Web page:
So, for the moment, I forwent the inclusion of the circular-circles and instead played with the tiling background more. I added another function to my tile constructor, that allowed the gradient itself to change over time. And, through experimentation, I was able to have it so that the manner in which the gradient changed mimicked tiling itself. The picture below demonstrates multiple quadrants of graduated tiling. At this point in the process, I thought my work resembled a bit of Mondrian’s work, because of the juxtaposition of differently-colored ’tiles’. It especially resembled the work of other students’ in the class after they completed the animated Mondrian assignment. Screen Shot 2017-10-31 at 12.18.10 AMAt this point, the fact that the assignment encourages using a JS object that has a parameter passed through it, I decided to abstract even the size of the tiles. Below is an image showing the result of modifying the size of the tiles. At this point, the repetitive element determined by the dark-purple background is completely omitted, which has its own implications. I think this is beautiful and smooth in its own right; but I did appreciate the repetitive nature of the purple color, as it gives the entire wallpaper its own sense of continuity.
changing the size of the tiles

changing the size of the tiles after adding changing colors to the tiles

Since I was not so pleased with this outcome, I decided to re-introduce the circular motion aspect into the tiles I decided I had liked, except instead of using ellipses, I used rectangles (as this would better fit with the current scheme.) This is my final product for now, but I could definitely use revisions. And with better understanding of coding, I could do a lot more.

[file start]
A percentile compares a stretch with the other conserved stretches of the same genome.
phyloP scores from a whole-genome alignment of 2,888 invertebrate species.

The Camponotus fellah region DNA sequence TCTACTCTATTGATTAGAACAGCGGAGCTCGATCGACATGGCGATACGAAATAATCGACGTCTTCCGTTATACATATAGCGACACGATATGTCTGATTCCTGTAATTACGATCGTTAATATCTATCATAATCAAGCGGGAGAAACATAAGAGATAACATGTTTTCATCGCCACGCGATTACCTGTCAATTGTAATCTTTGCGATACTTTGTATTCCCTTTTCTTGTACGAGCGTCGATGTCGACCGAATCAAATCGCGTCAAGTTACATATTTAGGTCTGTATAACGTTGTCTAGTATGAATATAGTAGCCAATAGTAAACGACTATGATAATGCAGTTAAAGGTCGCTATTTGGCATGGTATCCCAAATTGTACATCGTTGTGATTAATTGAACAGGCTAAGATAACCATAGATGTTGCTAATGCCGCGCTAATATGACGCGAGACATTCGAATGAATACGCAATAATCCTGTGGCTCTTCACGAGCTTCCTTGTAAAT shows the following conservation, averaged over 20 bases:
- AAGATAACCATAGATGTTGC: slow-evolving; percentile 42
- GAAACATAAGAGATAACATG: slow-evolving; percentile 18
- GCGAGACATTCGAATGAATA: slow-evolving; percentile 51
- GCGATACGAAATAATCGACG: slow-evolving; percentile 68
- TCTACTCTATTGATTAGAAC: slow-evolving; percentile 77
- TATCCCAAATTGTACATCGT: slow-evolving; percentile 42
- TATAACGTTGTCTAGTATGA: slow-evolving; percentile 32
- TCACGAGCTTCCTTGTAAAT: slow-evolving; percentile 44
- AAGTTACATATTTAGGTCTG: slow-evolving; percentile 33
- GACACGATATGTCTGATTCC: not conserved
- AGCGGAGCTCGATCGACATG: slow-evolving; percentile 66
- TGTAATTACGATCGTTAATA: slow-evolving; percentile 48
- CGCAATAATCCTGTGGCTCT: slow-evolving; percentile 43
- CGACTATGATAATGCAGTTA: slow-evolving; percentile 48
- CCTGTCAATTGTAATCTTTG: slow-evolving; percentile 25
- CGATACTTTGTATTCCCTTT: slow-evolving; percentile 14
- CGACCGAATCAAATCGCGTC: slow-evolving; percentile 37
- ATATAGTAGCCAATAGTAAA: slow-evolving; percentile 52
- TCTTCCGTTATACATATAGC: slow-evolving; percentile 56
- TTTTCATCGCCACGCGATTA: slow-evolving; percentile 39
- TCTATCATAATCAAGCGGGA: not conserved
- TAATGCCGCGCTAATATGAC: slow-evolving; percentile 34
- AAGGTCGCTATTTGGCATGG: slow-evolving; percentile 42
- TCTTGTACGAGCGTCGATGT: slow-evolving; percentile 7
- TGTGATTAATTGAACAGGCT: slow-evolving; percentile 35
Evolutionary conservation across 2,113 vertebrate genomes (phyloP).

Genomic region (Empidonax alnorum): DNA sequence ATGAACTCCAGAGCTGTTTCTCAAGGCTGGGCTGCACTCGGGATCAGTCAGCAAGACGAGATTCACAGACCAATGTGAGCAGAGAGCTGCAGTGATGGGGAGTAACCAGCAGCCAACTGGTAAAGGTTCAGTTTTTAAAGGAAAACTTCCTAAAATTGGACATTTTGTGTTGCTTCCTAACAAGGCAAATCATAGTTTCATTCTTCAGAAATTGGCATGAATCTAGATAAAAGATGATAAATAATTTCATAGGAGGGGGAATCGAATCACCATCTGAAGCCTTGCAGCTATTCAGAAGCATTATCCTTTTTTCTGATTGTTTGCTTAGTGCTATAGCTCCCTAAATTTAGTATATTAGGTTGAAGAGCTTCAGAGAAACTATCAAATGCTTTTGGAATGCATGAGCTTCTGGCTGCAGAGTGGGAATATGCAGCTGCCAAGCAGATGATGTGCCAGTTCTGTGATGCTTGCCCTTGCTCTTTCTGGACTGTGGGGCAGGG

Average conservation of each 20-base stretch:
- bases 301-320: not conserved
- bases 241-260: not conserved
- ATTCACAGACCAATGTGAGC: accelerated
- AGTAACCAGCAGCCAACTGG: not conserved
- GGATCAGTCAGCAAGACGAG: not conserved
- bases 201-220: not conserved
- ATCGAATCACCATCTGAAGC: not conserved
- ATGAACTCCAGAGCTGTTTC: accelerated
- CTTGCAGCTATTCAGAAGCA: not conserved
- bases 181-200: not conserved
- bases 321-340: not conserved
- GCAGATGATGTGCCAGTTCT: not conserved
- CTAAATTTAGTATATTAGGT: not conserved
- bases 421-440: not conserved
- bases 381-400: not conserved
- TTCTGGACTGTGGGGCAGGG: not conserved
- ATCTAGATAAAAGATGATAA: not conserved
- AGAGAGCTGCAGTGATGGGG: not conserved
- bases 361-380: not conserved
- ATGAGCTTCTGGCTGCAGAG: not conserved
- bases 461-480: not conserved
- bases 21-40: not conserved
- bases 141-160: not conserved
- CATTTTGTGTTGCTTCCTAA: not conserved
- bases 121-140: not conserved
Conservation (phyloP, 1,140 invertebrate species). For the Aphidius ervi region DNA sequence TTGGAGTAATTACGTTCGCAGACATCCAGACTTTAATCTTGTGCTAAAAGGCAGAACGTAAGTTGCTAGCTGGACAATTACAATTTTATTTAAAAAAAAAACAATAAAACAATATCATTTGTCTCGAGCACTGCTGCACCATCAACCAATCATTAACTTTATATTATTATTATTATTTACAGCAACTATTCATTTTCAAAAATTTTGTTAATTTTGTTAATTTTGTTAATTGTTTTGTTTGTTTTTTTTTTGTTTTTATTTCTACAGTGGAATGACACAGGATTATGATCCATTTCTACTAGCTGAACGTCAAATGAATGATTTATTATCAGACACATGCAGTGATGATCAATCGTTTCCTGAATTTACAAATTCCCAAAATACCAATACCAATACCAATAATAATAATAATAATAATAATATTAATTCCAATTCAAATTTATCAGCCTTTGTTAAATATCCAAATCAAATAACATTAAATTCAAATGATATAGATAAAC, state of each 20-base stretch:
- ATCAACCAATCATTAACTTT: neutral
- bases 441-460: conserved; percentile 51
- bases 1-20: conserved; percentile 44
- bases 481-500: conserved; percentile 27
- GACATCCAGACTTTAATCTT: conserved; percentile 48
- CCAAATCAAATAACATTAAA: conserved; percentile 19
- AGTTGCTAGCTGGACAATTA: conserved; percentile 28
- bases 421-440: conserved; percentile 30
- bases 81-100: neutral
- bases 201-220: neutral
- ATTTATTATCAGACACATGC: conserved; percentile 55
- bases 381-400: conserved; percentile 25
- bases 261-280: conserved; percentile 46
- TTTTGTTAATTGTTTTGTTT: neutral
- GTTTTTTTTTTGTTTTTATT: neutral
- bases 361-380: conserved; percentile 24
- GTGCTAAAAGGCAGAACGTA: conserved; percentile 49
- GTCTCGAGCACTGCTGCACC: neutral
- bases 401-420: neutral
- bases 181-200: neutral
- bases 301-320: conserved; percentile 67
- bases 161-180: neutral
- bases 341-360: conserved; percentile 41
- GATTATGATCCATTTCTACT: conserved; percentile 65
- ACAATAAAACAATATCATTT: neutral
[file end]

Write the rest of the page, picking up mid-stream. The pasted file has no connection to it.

final product for now

current “final”

Circling Pink

Circling Pink

“Circling Pink”

I began the process of creating my scrolling wallpaper by setting up the initial elements I would utilize for the final product. I was inspired by a 70’s aesthetic of looping circles. As a fan of the French New Wave, I set out to create a wallpaper I might find in a Jean-Luc Godard film.

Initial sketch

Being that the interiors of his films typically include solid colored walls, I wanted to create what I imagined to be a wallpaper one might find in Ana Karina’s kitchen.
Initial Wallpaper

Initial wallpaper

I was drawn to the idea of circular repetition and created a moving wheel to compliment the flow of the existing circular pattern.
Wheel on wallpaper

Wheel on wallpaper

As I added the code of the wheel to my sketch containing the initial pattern, I had the idea to add motion to the background in order to create a more unified visual. I utilized the random tool, creating a tie-dye like pattern.
Randomized wallpaper

Randomized wallpaper

This inspired my later use of the random tool in my placement of shapes. As I felt drawn to the circular aesthetic, I wanted the rest of the shapes to blend into the background, initially appearing to be a part of the circular pattern and at further glance taking their true shape. I struggled with integrating the wrap and bounce function into the overall sketch.   At first I used a simple ellipse, then morphed it into a triangular shape composed of randomized lines. This shape, in addition to the wheel, suggested a ferris wheel visual, which I found distracting from the overall piece.  I then reverted back to the ellipse, utilizing the random tool to create a spherical motion.
Image 5

Ferris wheel

I had a very positive experience creating this wallpaper. Through the prompt, I was encouraged to put to use many different tools I’ve acquired throughout the course thus far. I feel I’ve gained a better understanding of how the various functions work in relation to one another, resulting in a stronger grasp on the basics of coding. I was also able to express my interest in the color pink, experimenting with different shades and combinations to produce my scrolling wallpaper “Circling Pink” .